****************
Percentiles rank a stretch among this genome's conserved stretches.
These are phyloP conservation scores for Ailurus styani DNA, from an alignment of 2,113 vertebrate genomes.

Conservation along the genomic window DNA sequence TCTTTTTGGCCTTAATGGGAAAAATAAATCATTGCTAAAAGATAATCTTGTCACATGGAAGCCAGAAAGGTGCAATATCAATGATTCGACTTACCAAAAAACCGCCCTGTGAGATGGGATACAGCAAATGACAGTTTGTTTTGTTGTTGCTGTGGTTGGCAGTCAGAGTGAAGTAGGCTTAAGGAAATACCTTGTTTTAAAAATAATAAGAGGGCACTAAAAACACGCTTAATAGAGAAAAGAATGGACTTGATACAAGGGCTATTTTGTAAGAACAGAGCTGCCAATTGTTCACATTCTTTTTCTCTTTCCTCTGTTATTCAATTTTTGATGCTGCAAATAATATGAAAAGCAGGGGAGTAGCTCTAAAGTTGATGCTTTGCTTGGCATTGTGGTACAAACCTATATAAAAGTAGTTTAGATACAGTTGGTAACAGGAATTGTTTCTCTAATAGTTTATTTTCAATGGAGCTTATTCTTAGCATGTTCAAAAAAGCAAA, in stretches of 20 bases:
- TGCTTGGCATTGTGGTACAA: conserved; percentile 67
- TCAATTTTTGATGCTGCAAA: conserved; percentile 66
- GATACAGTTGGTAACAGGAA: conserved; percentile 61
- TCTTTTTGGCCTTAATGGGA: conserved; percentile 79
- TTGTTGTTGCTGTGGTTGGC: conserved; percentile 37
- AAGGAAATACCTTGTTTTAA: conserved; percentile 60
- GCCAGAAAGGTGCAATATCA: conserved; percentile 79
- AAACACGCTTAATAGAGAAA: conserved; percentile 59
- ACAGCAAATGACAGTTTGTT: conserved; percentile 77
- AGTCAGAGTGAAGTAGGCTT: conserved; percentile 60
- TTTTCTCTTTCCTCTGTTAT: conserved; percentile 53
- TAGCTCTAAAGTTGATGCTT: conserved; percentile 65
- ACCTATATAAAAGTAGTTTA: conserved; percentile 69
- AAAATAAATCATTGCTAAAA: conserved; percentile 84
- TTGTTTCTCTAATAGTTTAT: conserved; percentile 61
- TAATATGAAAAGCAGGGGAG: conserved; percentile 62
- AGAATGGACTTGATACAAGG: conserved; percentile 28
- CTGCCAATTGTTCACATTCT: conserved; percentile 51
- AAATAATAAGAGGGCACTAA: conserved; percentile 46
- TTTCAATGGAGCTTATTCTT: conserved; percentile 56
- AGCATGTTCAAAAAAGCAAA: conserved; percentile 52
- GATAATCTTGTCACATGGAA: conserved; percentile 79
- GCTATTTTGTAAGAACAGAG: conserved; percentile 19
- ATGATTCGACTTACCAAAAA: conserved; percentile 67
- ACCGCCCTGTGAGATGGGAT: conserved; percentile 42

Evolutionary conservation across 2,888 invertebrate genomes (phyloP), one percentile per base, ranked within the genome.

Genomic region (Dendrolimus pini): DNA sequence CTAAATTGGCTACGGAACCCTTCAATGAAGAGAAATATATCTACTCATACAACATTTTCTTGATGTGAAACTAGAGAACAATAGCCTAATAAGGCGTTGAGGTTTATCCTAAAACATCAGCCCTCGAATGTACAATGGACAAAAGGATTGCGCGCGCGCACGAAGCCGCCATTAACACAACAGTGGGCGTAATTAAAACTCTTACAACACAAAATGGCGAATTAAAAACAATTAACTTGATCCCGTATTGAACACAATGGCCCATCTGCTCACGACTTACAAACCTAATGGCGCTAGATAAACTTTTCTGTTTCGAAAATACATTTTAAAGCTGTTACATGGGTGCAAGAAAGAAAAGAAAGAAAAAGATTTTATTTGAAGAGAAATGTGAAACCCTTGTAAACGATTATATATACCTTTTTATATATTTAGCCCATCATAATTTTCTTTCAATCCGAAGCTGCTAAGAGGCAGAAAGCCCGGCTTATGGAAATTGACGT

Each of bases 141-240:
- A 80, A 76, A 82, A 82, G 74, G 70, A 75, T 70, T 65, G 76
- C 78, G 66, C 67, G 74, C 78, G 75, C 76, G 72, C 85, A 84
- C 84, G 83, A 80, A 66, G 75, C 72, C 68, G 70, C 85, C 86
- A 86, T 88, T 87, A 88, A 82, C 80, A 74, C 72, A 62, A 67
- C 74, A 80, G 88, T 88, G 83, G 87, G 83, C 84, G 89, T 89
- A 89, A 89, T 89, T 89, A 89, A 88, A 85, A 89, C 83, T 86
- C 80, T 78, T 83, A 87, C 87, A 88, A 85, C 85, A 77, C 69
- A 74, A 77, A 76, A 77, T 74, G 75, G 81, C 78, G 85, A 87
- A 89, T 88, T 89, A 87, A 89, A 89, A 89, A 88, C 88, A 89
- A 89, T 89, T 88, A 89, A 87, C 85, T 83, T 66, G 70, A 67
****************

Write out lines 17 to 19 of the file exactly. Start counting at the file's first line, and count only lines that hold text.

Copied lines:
- AAAATAAATCATTGCTAAAA: conserved; percentile 84
- TTGTTTCTCTAATAGTTTAT: conserved; percentile 61
- TAATATGAAAAGCAGGGGAG: conserved; percentile 62